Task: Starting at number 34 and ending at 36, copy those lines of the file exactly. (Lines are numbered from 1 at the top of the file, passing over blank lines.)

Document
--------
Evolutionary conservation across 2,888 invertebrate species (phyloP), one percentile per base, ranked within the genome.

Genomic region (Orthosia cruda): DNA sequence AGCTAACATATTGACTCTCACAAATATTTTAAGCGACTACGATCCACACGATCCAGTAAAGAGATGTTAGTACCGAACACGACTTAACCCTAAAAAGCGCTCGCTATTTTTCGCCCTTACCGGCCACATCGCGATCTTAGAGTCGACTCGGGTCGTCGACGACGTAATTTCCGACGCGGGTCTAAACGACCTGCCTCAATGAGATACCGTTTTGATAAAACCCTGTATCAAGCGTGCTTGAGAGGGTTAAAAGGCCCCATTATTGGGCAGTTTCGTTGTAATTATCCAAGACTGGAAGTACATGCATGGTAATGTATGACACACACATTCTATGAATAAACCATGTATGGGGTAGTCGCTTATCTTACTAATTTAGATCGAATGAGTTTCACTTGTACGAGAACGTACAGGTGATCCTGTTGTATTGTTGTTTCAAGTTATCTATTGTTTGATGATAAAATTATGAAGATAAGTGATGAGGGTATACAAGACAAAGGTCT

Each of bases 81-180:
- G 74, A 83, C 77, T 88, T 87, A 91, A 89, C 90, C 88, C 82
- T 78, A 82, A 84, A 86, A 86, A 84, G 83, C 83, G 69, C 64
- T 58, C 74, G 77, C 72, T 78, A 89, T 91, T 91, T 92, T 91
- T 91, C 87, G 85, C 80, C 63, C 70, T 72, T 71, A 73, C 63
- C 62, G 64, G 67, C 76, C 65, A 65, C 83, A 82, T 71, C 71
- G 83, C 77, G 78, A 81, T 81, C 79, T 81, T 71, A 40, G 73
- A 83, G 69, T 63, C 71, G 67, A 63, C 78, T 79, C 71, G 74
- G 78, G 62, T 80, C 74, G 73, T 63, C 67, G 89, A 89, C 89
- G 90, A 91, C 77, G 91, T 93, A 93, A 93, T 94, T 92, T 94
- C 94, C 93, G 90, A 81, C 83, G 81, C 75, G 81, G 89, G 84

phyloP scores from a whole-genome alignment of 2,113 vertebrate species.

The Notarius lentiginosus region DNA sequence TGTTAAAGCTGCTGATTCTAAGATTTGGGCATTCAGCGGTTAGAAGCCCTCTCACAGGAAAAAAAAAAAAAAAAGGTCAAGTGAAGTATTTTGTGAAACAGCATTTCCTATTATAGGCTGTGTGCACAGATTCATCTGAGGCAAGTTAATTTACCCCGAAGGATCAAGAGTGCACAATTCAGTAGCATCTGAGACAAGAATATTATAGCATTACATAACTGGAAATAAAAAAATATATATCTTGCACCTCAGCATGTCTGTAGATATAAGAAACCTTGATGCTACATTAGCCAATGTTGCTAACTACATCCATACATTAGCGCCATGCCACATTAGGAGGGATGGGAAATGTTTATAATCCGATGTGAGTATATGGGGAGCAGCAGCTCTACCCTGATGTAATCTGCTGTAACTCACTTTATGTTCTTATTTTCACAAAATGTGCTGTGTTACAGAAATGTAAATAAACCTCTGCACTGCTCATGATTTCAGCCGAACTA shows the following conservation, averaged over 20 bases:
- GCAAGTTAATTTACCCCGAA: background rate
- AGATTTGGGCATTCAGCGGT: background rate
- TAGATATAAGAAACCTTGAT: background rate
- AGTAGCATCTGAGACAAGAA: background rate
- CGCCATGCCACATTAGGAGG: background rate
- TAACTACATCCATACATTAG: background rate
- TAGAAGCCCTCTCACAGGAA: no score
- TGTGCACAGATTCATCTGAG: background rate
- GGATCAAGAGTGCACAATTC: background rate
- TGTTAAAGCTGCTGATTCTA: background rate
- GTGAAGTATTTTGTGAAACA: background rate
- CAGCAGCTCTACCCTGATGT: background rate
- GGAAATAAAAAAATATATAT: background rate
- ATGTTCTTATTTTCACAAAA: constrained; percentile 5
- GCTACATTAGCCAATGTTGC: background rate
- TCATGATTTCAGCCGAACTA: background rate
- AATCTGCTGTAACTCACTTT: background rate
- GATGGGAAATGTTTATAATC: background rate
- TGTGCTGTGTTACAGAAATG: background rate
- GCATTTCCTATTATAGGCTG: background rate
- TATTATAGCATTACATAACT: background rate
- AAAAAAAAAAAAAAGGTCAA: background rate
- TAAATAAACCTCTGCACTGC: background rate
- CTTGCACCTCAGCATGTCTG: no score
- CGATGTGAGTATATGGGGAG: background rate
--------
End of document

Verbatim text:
- TGTGCTGTGTTACAGAAATG: background rate
- GCATTTCCTATTATAGGCTG: background rate
- TATTATAGCATTACATAACT: background rate